A School Cafeteria Literally Took Food Off a Kid's Plate Over a $9 Lunch Debt

America may be one of the wealthiest countries in the world, but more than 16 million kids living here are food-insecure. For many kids, school lunch is one of the only consistent meals they get each day, but some schools have strict, and honestly inhumane policies about who is and isn’t allowed to eat lunch. Case in point? News recently broke that one school in Ohio actually physically took food off of a 9-year-old child’s tray – on his birthday! – over a $9 lunch debt. How could something like this happen?

The full story is pretty enraging to read. The child and his siblings qualify for the free or reduced lunch program, but for some reason their paperwork had yet to be processed, even though the school year has already started.

When the child went to pay for his lunch – a cheesy breadstick and dipping sauce – a cafeteria worker took the food off his tray, and replaced it with a cold lunch of bread and cheese. The food was taken off his tray in front of his peers, and the child was sent home with a note saying he owed $9 in lunch debt.

To make matters worse, it was the student’s birthday, and he later declared it the worst one ever.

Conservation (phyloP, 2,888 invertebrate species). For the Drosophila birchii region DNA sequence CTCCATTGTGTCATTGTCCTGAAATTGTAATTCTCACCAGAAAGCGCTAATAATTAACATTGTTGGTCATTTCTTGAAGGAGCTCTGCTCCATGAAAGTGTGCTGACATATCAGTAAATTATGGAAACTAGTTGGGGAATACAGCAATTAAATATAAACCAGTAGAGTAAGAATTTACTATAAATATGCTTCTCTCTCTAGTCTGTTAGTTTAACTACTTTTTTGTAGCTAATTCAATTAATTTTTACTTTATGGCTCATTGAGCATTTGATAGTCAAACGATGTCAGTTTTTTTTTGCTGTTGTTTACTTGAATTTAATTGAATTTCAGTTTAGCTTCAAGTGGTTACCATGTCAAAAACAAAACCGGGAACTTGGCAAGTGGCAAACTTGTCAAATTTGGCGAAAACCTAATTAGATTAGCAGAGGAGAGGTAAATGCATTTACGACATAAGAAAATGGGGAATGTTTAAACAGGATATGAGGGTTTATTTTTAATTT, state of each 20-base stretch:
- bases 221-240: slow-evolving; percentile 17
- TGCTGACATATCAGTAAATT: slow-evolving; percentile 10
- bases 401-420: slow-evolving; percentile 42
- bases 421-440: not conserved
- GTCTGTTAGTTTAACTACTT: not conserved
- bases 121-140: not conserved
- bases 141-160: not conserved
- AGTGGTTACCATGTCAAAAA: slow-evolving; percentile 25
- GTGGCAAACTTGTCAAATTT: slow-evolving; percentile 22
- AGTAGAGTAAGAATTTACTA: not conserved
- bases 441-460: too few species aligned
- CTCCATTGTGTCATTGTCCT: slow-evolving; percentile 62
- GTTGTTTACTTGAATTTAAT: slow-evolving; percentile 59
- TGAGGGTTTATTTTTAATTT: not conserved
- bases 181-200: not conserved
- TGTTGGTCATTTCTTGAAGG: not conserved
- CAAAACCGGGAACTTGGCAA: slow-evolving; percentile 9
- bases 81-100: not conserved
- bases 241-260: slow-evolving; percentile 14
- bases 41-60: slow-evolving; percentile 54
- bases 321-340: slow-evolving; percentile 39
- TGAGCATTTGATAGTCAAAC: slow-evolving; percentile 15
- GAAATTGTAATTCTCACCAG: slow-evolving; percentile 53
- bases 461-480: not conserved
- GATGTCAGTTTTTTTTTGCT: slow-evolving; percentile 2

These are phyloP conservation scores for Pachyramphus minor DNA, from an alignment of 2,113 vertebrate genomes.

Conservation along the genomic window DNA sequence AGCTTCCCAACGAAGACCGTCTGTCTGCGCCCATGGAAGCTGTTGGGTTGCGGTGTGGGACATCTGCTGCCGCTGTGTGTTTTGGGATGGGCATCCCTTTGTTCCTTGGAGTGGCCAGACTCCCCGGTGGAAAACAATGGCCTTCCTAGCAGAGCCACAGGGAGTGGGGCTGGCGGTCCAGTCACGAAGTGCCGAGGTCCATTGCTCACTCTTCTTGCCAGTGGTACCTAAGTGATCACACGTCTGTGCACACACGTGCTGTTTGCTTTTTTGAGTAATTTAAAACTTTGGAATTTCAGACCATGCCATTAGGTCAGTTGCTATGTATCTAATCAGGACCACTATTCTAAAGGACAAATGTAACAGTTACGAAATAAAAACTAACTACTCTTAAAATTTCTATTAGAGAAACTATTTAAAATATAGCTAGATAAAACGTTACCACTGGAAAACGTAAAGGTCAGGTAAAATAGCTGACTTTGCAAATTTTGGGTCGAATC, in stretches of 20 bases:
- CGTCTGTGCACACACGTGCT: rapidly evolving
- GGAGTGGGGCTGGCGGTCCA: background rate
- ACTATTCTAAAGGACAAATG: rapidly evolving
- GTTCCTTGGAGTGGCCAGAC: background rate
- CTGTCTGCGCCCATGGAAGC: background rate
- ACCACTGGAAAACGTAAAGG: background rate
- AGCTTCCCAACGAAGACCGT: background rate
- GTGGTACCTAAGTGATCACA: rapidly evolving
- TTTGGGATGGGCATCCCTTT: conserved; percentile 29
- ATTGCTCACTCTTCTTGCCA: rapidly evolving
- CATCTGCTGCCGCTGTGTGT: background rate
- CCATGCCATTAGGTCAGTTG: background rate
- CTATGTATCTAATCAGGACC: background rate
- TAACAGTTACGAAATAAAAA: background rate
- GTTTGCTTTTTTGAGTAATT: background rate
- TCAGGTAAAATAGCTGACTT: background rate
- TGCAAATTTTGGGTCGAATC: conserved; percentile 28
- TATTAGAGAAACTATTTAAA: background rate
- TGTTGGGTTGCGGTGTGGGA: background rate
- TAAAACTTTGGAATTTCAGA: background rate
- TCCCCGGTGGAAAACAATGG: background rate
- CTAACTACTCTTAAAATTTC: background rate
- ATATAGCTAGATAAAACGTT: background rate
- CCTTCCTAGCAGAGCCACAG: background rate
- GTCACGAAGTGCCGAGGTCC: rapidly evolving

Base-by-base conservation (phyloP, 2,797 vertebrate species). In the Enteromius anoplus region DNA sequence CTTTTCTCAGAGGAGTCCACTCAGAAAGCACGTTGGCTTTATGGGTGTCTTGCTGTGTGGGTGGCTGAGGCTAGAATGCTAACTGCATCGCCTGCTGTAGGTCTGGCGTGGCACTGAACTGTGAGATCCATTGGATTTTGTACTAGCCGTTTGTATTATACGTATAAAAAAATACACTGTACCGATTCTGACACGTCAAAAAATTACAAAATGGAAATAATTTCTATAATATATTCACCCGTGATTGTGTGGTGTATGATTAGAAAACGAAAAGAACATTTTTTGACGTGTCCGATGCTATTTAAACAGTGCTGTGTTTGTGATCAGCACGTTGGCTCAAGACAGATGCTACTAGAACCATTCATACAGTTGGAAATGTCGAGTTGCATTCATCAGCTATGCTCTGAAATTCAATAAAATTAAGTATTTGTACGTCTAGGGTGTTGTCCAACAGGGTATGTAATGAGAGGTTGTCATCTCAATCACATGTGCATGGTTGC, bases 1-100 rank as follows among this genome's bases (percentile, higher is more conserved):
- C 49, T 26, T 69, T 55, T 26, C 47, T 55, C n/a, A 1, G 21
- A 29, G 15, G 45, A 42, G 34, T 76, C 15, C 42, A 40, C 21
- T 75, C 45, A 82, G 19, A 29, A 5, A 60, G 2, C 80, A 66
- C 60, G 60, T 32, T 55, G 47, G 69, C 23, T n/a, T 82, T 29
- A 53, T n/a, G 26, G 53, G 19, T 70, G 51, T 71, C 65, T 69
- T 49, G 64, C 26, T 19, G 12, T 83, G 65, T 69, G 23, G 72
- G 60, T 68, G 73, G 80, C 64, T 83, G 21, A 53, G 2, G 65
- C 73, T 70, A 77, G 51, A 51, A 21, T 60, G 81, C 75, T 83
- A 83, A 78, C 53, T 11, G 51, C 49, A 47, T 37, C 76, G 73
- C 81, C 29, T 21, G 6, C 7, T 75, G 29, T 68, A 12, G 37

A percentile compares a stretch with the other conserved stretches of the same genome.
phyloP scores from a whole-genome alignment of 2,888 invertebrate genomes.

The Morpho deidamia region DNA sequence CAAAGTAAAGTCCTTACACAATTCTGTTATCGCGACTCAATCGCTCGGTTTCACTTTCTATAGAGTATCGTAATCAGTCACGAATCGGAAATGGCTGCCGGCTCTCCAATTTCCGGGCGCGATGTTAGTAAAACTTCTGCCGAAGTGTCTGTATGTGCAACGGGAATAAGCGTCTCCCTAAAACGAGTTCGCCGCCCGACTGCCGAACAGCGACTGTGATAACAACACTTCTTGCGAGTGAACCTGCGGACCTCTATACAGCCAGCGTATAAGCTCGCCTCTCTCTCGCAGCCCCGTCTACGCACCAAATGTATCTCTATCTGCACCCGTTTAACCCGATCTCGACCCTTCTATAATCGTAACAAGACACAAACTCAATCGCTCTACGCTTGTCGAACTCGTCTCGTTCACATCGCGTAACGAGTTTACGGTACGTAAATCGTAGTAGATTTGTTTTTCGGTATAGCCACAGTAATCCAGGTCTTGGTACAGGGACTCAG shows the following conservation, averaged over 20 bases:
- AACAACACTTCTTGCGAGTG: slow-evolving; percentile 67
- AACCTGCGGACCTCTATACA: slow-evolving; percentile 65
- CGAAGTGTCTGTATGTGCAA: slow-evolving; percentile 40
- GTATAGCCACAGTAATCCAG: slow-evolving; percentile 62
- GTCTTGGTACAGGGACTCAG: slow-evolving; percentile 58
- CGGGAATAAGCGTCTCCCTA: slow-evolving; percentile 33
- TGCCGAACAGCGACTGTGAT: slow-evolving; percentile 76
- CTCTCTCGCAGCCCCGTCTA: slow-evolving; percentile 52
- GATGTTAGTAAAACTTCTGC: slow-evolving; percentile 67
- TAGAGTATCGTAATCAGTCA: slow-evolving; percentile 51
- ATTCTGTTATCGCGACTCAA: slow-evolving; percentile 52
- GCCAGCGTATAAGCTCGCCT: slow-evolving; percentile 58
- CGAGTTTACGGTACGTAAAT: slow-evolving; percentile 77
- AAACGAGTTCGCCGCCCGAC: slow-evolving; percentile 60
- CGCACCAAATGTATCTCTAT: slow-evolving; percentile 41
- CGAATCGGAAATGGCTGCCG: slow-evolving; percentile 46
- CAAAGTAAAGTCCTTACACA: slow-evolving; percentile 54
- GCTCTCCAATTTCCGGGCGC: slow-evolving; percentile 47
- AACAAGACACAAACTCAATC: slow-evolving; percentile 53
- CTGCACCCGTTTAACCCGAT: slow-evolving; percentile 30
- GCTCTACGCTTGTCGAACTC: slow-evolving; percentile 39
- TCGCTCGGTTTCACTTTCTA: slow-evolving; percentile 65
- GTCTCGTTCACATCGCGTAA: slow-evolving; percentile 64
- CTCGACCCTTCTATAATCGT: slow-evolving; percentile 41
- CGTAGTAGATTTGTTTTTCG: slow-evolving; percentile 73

The school says that they have systems in place to make sure this sort of thing doesn’t happen, but that’s almost more alarming – if they have Family Support Specialists on staff that are supposed to reach out to families in need, and if they allegedly communicate multiple times to families with lunch debt, then how did this child fall through the cracks?

His grandmother, who the child and his two siblings recently moved in with, also pointed out that food that had been on a student’s tray and was then confiscated was likely thrown away, because it would be unsanitary to put it back to be served to another child. That means that the food was wasted AND the kid was humiliated, which seems truly nonsensical.

The school also says that it offers an alternative lunch of a cheese sandwich or quesadilla, fruit, and vegetables to kids with more than $15 in debt, but the child in question only had $9 in debt. And regardless of a child’s lunch debt (which is ultimately their adult caregivers’ responsibility), is it really worth humiliating them in front of the other kids?

Unfortunately, it seems like our country’s school lunch debt problem isn’t going away soon. We’ve heard stories of families being threatened that their kids could be put in foster care over lunch debt, stories of kids being barred from graduation because of lunch debt and more.

Even the “heartwarming” stories are depressing. Cafeteria workers being fired for lending money to students who couldn’t afford lunch and kids using their allowance money to cover other students’ lunch debt are admirable on the part of those trying their best to help, but they shouldn’t have to. In one of the wealthiest countries in the world, kids shouldn’t have to go hungry at school or worry about racking up debt when they’re trying to learn.

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